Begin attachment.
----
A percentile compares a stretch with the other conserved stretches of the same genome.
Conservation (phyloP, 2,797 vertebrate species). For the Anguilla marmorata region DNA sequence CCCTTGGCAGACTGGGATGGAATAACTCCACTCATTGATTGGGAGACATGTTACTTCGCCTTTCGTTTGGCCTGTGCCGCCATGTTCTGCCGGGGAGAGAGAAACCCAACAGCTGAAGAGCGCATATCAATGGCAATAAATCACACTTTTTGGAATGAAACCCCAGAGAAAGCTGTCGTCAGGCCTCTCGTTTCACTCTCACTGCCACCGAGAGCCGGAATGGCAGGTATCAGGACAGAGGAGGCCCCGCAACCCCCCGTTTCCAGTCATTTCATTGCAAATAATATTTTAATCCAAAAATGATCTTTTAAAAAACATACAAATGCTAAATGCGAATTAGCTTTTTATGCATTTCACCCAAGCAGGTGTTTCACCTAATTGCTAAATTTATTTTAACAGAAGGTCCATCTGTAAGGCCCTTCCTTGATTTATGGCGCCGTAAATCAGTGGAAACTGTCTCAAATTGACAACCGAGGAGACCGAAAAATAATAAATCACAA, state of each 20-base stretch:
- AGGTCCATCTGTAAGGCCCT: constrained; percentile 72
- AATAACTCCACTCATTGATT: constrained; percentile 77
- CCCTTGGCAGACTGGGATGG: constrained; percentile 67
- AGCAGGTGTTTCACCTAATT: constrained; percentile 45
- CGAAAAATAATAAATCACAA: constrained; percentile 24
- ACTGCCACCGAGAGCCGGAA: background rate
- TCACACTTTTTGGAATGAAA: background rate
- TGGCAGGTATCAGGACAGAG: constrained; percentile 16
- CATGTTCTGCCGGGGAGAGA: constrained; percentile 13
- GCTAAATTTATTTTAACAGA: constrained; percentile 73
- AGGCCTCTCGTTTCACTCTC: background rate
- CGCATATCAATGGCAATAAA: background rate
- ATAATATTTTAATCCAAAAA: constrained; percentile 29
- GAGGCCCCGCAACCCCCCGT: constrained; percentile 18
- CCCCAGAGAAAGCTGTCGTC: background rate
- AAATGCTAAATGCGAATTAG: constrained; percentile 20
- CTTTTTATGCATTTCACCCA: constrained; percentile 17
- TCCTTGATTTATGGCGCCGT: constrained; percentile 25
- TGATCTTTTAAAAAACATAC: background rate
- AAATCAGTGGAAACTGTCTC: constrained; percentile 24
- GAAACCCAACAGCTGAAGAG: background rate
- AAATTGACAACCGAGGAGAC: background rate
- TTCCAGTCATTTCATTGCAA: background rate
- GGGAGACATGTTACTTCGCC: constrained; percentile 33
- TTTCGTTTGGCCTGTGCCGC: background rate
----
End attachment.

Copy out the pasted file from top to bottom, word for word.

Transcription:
A percentile compares a stretch with the other conserved stretches of the same genome.
Conservation (phyloP, 2,797 vertebrate species). For the Anguilla marmorata region DNA sequence CCCTTGGCAGACTGGGATGGAATAACTCCACTCATTGATTGGGAGACATGTTACTTCGCCTTTCGTTTGGCCTGTGCCGCCATGTTCTGCCGGGGAGAGAGAAACCCAACAGCTGAAGAGCGCATATCAATGGCAATAAATCACACTTTTTGGAATGAAACCCCAGAGAAAGCTGTCGTCAGGCCTCTCGTTTCACTCTCACTGCCACCGAGAGCCGGAATGGCAGGTATCAGGACAGAGGAGGCCCCGCAACCCCCCGTTTCCAGTCATTTCATTGCAAATAATATTTTAATCCAAAAATGATCTTTTAAAAAACATACAAATGCTAAATGCGAATTAGCTTTTTATGCATTTCACCCAAGCAGGTGTTTCACCTAATTGCTAAATTTATTTTAACAGAAGGTCCATCTGTAAGGCCCTTCCTTGATTTATGGCGCCGTAAATCAGTGGAAACTGTCTCAAATTGACAACCGAGGAGACCGAAAAATAATAAATCACAA, state of each 20-base stretch:
- AGGTCCATCTGTAAGGCCCT: constrained; percentile 72
- AATAACTCCACTCATTGATT: constrained; percentile 77
- CCCTTGGCAGACTGGGATGG: constrained; percentile 67
- AGCAGGTGTTTCACCTAATT: constrained; percentile 45
- CGAAAAATAATAAATCACAA: constrained; percentile 24
- ACTGCCACCGAGAGCCGGAA: background rate
- TCACACTTTTTGGAATGAAA: background rate
- TGGCAGGTATCAGGACAGAG: constrained; percentile 16
- CATGTTCTGCCGGGGAGAGA: constrained; percentile 13
- GCTAAATTTATTTTAACAGA: constrained; percentile 73
- AGGCCTCTCGTTTCACTCTC: background rate
- CGCATATCAATGGCAATAAA: background rate
- ATAATATTTTAATCCAAAAA: constrained; percentile 29
- GAGGCCCCGCAACCCCCCGT: constrained; percentile 18
- CCCCAGAGAAAGCTGTCGTC: background rate
- AAATGCTAAATGCGAATTAG: constrained; percentile 20
- CTTTTTATGCATTTCACCCA: constrained; percentile 17
- TCCTTGATTTATGGCGCCGT: constrained; percentile 25
- TGATCTTTTAAAAAACATAC: background rate
- AAATCAGTGGAAACTGTCTC: constrained; percentile 24
- GAAACCCAACAGCTGAAGAG: background rate
- AAATTGACAACCGAGGAGAC: background rate
- TTCCAGTCATTTCATTGCAA: background rate
- GGGAGACATGTTACTTCGCC: constrained; percentile 33
- TTTCGTTTGGCCTGTGCCGC: background rate